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Portland: Part II


Foreword:

Let me preface this by saying that I don’t usually write the blogs. If you’ve been following along for a while, then you’ve figured out this is a two-part team. Usually, Patrick writes the blogs, while I prefer to edit them and add the finishing touches. He writes quickly and with tons of personality. As for me – it takes a lot longer to verbalize my thoughts and deliver them in a way I’m satisfied with.  This week I’ve had some extra time on my hands, though, so I’ve decided to give it a go! Let me know what you think.

-Madison

Picking up where we left off,

it was Sunday morning in Portland, and a little too late to realize that we’d woken up a little too early. Nothing was open yet, save the corner Starbucks and a CVS. Patrick lives and breathes for coffee – good coffee, bad coffee, sometimes it doesn’t matter – he thrives off the stuff. Though we prefer aesthetically-pleasing local coffee shops, like any 20-something of the modern era (insert eye-roll here), we’re not ashamed to indulge in “The ‘buck” (what my dad calls Starbucks) every now and then, so we went in. Since Dunkin’ Donuts reigns supreme in Maine, it was actually the first one I’d seen since leaving Florida! (Big fan of their refreshers and new straw-less lids, by the way.) Finally, the clock struck 10:00 A.M., and all the quirky shops we’d been eyeing began to open their doors.

There wasn’t much time for shopping though, as we realized the Portland Museum of Art (PMA) had opened, too. Thanks to the generous donation of Susie Konkel, anyone 21 and under can visit the museum for free! (As if you needed another reason to go, right?) We decided to take on the museum from the top down, working our way from the fourth floor to the first. PMA gave me a newfound appreciation for curators. The third floor featured an 80’s themed exhibit called, ‘Under Pressure,’ while the second floor featured a Maine-centric exhibit with works of Norman Rockwell, Frederick Childe Hassam, and Winslow Homer. That was a truly special area. The Maine landscapes were so surreal, it felt like we were looking over the artist's shoulder as they painted.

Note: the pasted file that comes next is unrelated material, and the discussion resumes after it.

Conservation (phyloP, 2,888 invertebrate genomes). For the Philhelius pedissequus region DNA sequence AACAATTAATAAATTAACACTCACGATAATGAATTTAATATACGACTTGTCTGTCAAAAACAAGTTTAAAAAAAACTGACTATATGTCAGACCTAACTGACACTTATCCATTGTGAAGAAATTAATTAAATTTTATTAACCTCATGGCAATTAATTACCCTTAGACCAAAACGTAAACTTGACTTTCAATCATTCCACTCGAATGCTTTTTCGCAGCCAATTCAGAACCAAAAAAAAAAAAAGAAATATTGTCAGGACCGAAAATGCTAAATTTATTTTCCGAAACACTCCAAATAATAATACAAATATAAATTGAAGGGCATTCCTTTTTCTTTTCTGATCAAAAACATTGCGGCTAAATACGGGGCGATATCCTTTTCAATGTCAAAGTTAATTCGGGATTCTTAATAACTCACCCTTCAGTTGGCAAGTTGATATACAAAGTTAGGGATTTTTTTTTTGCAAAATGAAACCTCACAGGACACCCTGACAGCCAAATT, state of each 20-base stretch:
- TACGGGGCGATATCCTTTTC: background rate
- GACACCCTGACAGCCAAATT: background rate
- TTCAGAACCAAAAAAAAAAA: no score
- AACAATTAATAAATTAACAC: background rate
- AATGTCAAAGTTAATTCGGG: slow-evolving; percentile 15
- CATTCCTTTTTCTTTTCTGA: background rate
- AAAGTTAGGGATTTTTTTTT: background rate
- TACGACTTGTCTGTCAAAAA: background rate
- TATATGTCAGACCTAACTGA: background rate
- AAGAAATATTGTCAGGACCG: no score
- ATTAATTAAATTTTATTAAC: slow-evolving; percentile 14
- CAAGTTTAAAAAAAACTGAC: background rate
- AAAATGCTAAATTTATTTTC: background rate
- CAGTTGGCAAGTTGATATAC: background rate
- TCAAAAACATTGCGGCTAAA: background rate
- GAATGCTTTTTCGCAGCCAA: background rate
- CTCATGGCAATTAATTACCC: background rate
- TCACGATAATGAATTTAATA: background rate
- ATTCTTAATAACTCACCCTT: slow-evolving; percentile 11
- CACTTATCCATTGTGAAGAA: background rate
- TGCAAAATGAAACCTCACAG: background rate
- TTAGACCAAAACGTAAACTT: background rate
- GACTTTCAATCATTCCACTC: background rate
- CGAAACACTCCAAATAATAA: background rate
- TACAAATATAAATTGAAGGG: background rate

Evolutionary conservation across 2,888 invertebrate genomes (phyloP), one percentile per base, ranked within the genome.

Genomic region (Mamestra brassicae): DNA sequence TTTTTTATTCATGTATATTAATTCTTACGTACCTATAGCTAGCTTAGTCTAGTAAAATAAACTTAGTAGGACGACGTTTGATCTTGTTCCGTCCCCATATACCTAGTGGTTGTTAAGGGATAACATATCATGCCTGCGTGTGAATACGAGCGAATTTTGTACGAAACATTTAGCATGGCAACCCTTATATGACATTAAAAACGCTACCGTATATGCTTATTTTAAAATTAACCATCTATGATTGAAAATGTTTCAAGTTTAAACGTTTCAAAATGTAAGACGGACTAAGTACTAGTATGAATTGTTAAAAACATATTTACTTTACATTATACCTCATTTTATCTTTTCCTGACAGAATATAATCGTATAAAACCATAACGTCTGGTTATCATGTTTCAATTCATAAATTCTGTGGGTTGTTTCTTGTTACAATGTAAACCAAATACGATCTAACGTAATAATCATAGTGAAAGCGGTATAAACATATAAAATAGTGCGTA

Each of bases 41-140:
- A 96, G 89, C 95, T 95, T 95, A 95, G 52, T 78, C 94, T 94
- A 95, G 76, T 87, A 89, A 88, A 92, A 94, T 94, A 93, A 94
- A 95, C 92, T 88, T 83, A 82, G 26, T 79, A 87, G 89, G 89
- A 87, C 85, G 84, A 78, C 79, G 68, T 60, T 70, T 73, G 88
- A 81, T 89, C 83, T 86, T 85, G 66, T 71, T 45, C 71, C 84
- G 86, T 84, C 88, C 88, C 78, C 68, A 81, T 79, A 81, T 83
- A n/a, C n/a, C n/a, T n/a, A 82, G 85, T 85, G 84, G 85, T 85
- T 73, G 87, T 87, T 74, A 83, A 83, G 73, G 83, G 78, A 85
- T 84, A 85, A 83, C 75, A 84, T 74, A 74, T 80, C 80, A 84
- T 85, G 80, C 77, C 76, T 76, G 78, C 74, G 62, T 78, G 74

The Manneport, Seen from Below by Claude Monet

I’m not going to try to describe the rest of the art to you, partly because there were so many amazing pieces that I’d develop carpal tunnel trying to write about them all. But, also, because I fear it would only dissuade you from visiting the museum, as I lack the vocabulary to accurately portray the difference between a Vincent van Gogh and the macaroni sculpture I made in first grade. I can tell you this, though, The Manneport by Monet was my absolute favorite. I spent a decent chunk of the afternoon trying to surmise how I could take it home with me. Perhaps they’ll accept the modest offering of my left kidney? I’ll keep you updated.

We made it through floors four and three before it was time to meet up with Patrick’s uncle, who works at the museum, for lunch. He suggested that we take a guided tour later, and I’m so glad we did! Because we were the only two people who wanted to go, we got a private tour of the McLellan House, L.D.M. Sweat Memorial Galleries, and a special exhibit called Robbers: German Art in a Time of Crisis. After parting ways with our guide, we meandered through the exhibits on the second and first floors, before doubling back to see our favorite sculptures and paintings once more.

After a full day of art appreciation, we were starved. Per Uncle Alex’s suggestion, we chose OTTO for an early dinner. Located on Congress Street in downtown Portland, OTTO strives “to elevate the pizza experience.” We are pizza people, so, naturally, this sounded right up our alley. They’re known for their creative pizza combinations like ‘Chicken, Roasted Pears & Fontina’ and ‘Pulled Pork & Mango.’ We settled on the more classic choice of ‘Sausage & Vidalia,’ but will definitely be returning to try the rest of the menu. (They also have vegan, vegetarian, and gluten-free options! Check it out.) The pizza was perfectly cooked - crisp on the bottom, from the wood-fired oven, but not burnt. I still dream about it.

Just when I thought we’d topped the night off, it got a little better. We pulled into a gas station and stocked up on snacks: sour gummy worms, a bag of M&M’s, and a tall can of Coca-Cola (Pat’s other vice). I love sour candy, but the worms were merely an accessory to the cool part... hang tight. Thirty minutes from Portland, lo and behold, we arrived at a real-deal, double-feature drive-in theater. Maybe I’m late to the party, and everyone has been secretly enjoying drive-ins without me, but I thought they were all gone! We climbed onto the hood of the Jeep and settled in. Or, rather, I climbed… Patrick basically just sat down. It’s not easy being five-foot-nothing and I feel like I need climbing gear to keep up with him half the time, honestly. Which reminds me of when I tripped over my shoe and fell off a three-foot cliff in the parking lot of L.L. Bean the day before. In my defense, it was Patrick’s fault for going off the beaten path. Oh, did I mention there were witnesses? Lots of witnesses. So, yeah, I’m doing really well in Maine. (Dear Mom, please send more band-aids.).  

Bye for now,

Madison

P.S. If you didn’t read Portland: Part I first, I’m not going to tell anyone, but you should definitely get on that. Click here!


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